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Memphis Fire Department Debuts Bariatric Ambulance

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Lighten the Load
Bariatric patients in Memphis, Tenn., may now be transported to local hospitals with a bit more comfort thanks to a new bariatric ambulance put into service by the Memphis Fire Department. The unit was created for $5,000 by retrofitting a fleet ambulance in with ramps, a winch and a large cot, according to Deputy Fire Chief Gary Ludwig.

Ludwig says the ambulance has served two important purposes. “It’s done one to prevent injuries to firefighters and their backs,” says Ludwig, “and two to provide some dignity to the patients.” There was clearly a need for this type of vehicle, Ludwig says. The Memphis Fire Department had been transporting an average of at least one bariatric patient, weighing 600–800 lbs. a month during recent months.

In the past, like most EMS operations without specialty bariatric units, members of the Memphis Fire Department would have had to improvise when facing heavy patients.

“We’ve moved patients any way possible,” Ludwig says. The heavier patients typically wouldn’t fit on standard ambulance cots, leaving some to be transported on the floor of the vehicles. The new unit can accommodate patients up to 1,600 lbs. Because of the early high-volume of use for the unit and the size of the area covered by the department, Ludwig says there’s already talk of adding a second bariatric unit.

“We’re going to reevaluate after about four or five months,” he says. “The first week in service we had three [calls]. The first week we also had an 800-lb. patient.”

Infection Watch
A new study of Chicago-area ambulances found that only 6% showed signs of a dangerous type of bacteria. That’s good news for those providers working in those ambulances who may fear being surrounded by infectious diseases in their workplaces.

Katherine West, RN, BSN, MSEd, a principal at Infection Control/Emerging Concepts, Inc., and JEMS Editorial Board member, wasn’t shocked by the results, although she says there needs to be more training on how to prevent the spread of diseases.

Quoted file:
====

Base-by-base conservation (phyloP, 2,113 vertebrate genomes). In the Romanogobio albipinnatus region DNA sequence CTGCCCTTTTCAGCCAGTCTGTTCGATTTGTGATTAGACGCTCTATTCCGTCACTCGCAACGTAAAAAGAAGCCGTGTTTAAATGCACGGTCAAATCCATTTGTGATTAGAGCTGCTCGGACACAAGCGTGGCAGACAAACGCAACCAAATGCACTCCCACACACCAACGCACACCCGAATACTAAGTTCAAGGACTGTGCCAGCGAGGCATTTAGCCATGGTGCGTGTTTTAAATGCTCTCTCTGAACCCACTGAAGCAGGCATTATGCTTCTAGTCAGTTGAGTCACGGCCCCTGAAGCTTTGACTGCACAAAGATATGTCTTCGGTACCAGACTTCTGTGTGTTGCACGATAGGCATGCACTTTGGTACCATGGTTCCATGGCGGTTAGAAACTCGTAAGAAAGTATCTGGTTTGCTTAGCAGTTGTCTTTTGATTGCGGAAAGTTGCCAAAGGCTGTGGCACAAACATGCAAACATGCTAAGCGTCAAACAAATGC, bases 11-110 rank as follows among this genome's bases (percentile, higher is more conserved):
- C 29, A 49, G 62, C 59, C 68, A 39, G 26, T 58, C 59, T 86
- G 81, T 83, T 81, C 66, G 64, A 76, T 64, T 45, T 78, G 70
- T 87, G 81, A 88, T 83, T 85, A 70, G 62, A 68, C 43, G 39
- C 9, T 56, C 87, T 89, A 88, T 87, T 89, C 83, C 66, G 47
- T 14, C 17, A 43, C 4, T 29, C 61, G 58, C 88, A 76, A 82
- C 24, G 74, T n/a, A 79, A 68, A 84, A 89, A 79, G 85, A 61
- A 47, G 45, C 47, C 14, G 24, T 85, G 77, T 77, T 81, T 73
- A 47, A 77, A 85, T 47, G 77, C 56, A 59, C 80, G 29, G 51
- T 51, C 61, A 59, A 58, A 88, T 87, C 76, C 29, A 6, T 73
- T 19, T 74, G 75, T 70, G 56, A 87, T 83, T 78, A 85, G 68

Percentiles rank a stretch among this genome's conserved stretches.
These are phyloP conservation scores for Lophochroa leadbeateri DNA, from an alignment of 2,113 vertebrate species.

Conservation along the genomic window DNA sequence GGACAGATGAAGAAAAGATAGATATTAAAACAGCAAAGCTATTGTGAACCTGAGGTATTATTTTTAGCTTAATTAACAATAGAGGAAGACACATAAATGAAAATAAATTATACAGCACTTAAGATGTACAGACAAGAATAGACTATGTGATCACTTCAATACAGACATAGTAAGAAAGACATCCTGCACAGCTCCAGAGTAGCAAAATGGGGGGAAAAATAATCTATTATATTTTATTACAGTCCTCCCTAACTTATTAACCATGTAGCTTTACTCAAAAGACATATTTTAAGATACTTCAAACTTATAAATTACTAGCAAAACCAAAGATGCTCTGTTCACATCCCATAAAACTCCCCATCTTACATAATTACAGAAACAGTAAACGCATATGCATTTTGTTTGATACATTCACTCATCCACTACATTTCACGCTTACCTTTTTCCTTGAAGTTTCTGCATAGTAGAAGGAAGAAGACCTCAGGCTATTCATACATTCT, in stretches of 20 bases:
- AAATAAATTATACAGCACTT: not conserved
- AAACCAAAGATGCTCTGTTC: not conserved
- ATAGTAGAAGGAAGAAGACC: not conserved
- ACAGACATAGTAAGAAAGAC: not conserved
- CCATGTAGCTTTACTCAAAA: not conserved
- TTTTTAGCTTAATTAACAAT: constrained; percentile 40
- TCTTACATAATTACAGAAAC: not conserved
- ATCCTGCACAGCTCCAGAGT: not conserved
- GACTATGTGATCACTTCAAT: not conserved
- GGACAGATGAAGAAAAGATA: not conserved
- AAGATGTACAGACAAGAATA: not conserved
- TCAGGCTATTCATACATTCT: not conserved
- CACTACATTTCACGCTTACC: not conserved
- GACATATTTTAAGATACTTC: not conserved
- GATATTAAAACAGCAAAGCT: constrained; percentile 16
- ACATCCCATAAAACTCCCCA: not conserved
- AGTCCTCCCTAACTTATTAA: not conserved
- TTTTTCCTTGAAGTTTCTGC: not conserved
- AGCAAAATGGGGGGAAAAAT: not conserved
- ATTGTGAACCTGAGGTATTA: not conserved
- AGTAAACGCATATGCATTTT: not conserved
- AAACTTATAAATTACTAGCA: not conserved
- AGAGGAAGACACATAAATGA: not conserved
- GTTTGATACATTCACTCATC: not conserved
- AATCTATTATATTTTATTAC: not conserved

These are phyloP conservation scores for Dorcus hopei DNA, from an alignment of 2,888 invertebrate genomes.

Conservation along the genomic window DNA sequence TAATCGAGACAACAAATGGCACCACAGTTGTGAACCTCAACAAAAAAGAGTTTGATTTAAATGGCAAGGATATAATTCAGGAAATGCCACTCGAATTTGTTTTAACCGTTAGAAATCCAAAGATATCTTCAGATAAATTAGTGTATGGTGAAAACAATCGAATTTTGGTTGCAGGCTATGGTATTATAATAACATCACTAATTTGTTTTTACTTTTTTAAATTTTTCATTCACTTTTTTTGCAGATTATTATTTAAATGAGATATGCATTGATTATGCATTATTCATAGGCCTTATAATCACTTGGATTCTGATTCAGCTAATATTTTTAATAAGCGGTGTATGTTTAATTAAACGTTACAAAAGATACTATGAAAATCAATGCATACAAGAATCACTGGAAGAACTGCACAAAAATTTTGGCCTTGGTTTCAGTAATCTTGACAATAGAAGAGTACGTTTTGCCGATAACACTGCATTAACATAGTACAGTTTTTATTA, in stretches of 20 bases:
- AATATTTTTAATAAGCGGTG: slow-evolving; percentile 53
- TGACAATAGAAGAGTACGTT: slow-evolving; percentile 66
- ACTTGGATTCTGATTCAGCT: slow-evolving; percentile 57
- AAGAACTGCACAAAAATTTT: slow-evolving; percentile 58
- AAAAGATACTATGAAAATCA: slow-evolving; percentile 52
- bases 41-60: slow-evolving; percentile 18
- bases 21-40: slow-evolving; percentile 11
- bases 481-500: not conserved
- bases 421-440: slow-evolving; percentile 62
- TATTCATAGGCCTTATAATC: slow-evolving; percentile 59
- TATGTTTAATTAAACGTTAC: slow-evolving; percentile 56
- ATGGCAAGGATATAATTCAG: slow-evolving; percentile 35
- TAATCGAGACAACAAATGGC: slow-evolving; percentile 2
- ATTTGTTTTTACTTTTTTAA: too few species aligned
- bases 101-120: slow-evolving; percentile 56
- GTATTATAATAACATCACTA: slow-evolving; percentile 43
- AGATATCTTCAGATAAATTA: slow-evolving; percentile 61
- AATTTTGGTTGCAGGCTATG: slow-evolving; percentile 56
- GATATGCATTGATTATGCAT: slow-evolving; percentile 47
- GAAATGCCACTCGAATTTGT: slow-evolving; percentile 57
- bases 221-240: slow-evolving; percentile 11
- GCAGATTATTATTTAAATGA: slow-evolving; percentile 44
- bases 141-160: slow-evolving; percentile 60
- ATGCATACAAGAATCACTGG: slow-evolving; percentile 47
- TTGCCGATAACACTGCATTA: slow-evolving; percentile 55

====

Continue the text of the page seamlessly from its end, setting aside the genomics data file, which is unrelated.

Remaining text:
“If people are cleaning their vehicles the way they are supposed to, the findings would be favorable,” West says.

Researchers from Lewis University in Romeoville, Ill., sampled 26 areas inside 71 ambulances from 34 different Chicago-area municipalities, according to the report that was published in the April issue of the American Journal of Infection Control. They found that approximately 6% of those sites sampled tested positive for Staphyloccocus aureus, a bacterium that can cause serious infections.

Also, they found that five of the 71 ambulances tested positive for Methicillin-resistant Staphylococcus aureus in at least
one location.

“These results indicate that first responders are doing a good job of protecting their patients,” James Rago, PhD, the lead author of the study, said in a statement.

Although the findings of the survey are good, West believes more needs to be done to educate EMS providers on the importance of cleaning ambulances after every call.

“There’s a disconnect that exists in EMS today,” she says. “They say, ‘I’m all scared I’m going to get these diseases.’ But do I do what I’m supposed to?’”

We applaud these agencies for having a relatively low rate of infectious diseases detected, but we also urge EMS as a whole to focus more on this issue to eliminate any unsanitary conditions for both patients and providers.

Training Techniques
The Gilbert (Ariz.) Police Department recently updated its training and added specialized kits to patrol vehicles. They adopted the “First Five Minutes” program, which updates officers on current best practices in tactical EMS and focuses on such topics as scene security, intelligence gathering, and the dissemination of information to responding medical personnel. Every supervisor is issued a large kit to be carried in their vehicle, which includes bandages with a clotting agent, trauma and occlusive dressings.

However, the Gilbert Police Department went one step further by placing key items, such as tourniquets and hemostatic dressings in special holders that each officer carries with them while on duty on their belt or external vest carrier, so they are immediately available if needed by an officer for self treatment or the treatment of others. We commend Gilbert PD for taking such an innovative approach to its officer care capabilities. For more, see “Beyond the Tape,” pp. 38–44. This article originally appeared in May 2012 JEMS as “Last Word: The Ups & Downs of EMS.”

 

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